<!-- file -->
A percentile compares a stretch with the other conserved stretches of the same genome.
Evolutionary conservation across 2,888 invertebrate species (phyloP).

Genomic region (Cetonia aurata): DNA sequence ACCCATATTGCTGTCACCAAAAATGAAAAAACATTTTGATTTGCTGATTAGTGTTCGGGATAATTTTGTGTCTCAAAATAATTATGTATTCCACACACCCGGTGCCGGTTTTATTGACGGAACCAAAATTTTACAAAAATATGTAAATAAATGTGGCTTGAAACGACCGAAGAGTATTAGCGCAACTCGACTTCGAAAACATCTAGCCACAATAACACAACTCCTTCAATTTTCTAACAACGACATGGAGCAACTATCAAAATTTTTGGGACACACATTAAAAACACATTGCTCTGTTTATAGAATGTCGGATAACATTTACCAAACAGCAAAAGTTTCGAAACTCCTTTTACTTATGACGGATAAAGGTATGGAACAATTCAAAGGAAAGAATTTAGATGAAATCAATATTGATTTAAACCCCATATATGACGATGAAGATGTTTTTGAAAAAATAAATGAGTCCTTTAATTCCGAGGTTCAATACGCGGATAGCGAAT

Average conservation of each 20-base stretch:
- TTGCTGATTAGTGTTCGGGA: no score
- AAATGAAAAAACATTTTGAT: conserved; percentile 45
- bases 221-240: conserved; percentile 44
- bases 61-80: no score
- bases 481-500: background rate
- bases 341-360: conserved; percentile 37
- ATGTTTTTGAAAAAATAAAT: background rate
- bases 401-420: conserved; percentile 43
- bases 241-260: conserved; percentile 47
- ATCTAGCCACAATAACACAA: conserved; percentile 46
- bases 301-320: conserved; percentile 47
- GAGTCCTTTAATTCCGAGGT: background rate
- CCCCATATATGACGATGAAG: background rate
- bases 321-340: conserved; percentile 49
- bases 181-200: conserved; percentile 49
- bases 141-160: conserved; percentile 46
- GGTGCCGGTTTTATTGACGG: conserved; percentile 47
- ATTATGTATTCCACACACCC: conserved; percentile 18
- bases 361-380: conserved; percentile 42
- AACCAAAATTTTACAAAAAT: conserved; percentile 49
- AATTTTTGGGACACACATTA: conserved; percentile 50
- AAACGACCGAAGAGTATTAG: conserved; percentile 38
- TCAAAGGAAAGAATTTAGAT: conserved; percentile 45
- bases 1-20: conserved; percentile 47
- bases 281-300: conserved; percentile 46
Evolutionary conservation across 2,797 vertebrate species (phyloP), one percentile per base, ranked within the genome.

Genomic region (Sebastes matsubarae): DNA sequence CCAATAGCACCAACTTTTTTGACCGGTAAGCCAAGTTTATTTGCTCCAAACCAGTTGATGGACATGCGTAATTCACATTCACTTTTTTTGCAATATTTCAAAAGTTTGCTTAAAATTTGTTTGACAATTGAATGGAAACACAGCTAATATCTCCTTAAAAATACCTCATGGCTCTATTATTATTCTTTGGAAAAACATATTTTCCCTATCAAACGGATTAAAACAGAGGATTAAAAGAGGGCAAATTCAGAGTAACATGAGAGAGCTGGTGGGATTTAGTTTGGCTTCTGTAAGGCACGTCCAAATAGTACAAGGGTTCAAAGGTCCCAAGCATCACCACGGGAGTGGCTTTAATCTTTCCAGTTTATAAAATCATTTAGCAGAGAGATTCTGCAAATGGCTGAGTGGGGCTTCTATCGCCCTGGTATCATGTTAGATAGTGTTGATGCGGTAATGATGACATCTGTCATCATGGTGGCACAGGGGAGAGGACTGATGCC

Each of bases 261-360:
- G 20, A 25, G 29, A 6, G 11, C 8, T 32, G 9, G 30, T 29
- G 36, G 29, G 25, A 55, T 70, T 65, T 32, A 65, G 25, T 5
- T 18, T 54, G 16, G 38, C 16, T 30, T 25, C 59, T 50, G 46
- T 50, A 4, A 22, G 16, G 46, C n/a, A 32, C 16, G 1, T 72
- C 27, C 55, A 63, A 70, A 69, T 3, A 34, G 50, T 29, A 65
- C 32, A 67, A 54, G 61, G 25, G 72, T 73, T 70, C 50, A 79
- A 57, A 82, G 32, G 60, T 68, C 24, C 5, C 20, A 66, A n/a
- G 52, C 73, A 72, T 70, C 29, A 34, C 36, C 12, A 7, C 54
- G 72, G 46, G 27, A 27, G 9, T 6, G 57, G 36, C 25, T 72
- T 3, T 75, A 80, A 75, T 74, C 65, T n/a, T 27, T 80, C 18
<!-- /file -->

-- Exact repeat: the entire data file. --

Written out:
A percentile compares a stretch with the other conserved stretches of the same genome.
Evolutionary conservation across 2,888 invertebrate species (phyloP).

Genomic region (Cetonia aurata): DNA sequence ACCCATATTGCTGTCACCAAAAATGAAAAAACATTTTGATTTGCTGATTAGTGTTCGGGATAATTTTGTGTCTCAAAATAATTATGTATTCCACACACCCGGTGCCGGTTTTATTGACGGAACCAAAATTTTACAAAAATATGTAAATAAATGTGGCTTGAAACGACCGAAGAGTATTAGCGCAACTCGACTTCGAAAACATCTAGCCACAATAACACAACTCCTTCAATTTTCTAACAACGACATGGAGCAACTATCAAAATTTTTGGGACACACATTAAAAACACATTGCTCTGTTTATAGAATGTCGGATAACATTTACCAAACAGCAAAAGTTTCGAAACTCCTTTTACTTATGACGGATAAAGGTATGGAACAATTCAAAGGAAAGAATTTAGATGAAATCAATATTGATTTAAACCCCATATATGACGATGAAGATGTTTTTGAAAAAATAAATGAGTCCTTTAATTCCGAGGTTCAATACGCGGATAGCGAAT

Average conservation of each 20-base stretch:
- TTGCTGATTAGTGTTCGGGA: no score
- AAATGAAAAAACATTTTGAT: conserved; percentile 45
- bases 221-240: conserved; percentile 44
- bases 61-80: no score
- bases 481-500: background rate
- bases 341-360: conserved; percentile 37
- ATGTTTTTGAAAAAATAAAT: background rate
- bases 401-420: conserved; percentile 43
- bases 241-260: conserved; percentile 47
- ATCTAGCCACAATAACACAA: conserved; percentile 46
- bases 301-320: conserved; percentile 47
- GAGTCCTTTAATTCCGAGGT: background rate
- CCCCATATATGACGATGAAG: background rate
- bases 321-340: conserved; percentile 49
- bases 181-200: conserved; percentile 49
- bases 141-160: conserved; percentile 46
- GGTGCCGGTTTTATTGACGG: conserved; percentile 47
- ATTATGTATTCCACACACCC: conserved; percentile 18
- bases 361-380: conserved; percentile 42
- AACCAAAATTTTACAAAAAT: conserved; percentile 49
- AATTTTTGGGACACACATTA: conserved; percentile 50
- AAACGACCGAAGAGTATTAG: conserved; percentile 38
- TCAAAGGAAAGAATTTAGAT: conserved; percentile 45
- bases 1-20: conserved; percentile 47
- bases 281-300: conserved; percentile 46
Evolutionary conservation across 2,797 vertebrate species (phyloP), one percentile per base, ranked within the genome.

Genomic region (Sebastes matsubarae): DNA sequence CCAATAGCACCAACTTTTTTGACCGGTAAGCCAAGTTTATTTGCTCCAAACCAGTTGATGGACATGCGTAATTCACATTCACTTTTTTTGCAATATTTCAAAAGTTTGCTTAAAATTTGTTTGACAATTGAATGGAAACACAGCTAATATCTCCTTAAAAATACCTCATGGCTCTATTATTATTCTTTGGAAAAACATATTTTCCCTATCAAACGGATTAAAACAGAGGATTAAAAGAGGGCAAATTCAGAGTAACATGAGAGAGCTGGTGGGATTTAGTTTGGCTTCTGTAAGGCACGTCCAAATAGTACAAGGGTTCAAAGGTCCCAAGCATCACCACGGGAGTGGCTTTAATCTTTCCAGTTTATAAAATCATTTAGCAGAGAGATTCTGCAAATGGCTGAGTGGGGCTTCTATCGCCCTGGTATCATGTTAGATAGTGTTGATGCGGTAATGATGACATCTGTCATCATGGTGGCACAGGGGAGAGGACTGATGCC

Each of bases 261-360:
- G 20, A 25, G 29, A 6, G 11, C 8, T 32, G 9, G 30, T 29
- G 36, G 29, G 25, A 55, T 70, T 65, T 32, A 65, G 25, T 5
- T 18, T 54, G 16, G 38, C 16, T 30, T 25, C 59, T 50, G 46
- T 50, A 4, A 22, G 16, G 46, C n/a, A 32, C 16, G 1, T 72
- C 27, C 55, A 63, A 70, A 69, T 3, A 34, G 50, T 29, A 65
- C 32, A 67, A 54, G 61, G 25, G 72, T 73, T 70, C 50, A 79
- A 57, A 82, G 32, G 60, T 68, C 24, C 5, C 20, A 66, A n/a
- G 52, C 73, A 72, T 70, C 29, A 34, C 36, C 12, A 7, C 54
- G 72, G 46, G 27, A 27, G 9, T 6, G 57, G 36, C 25, T 72
- T 3, T 75, A 80, A 75, T 74, C 65, T n/a, T 27, T 80, C 18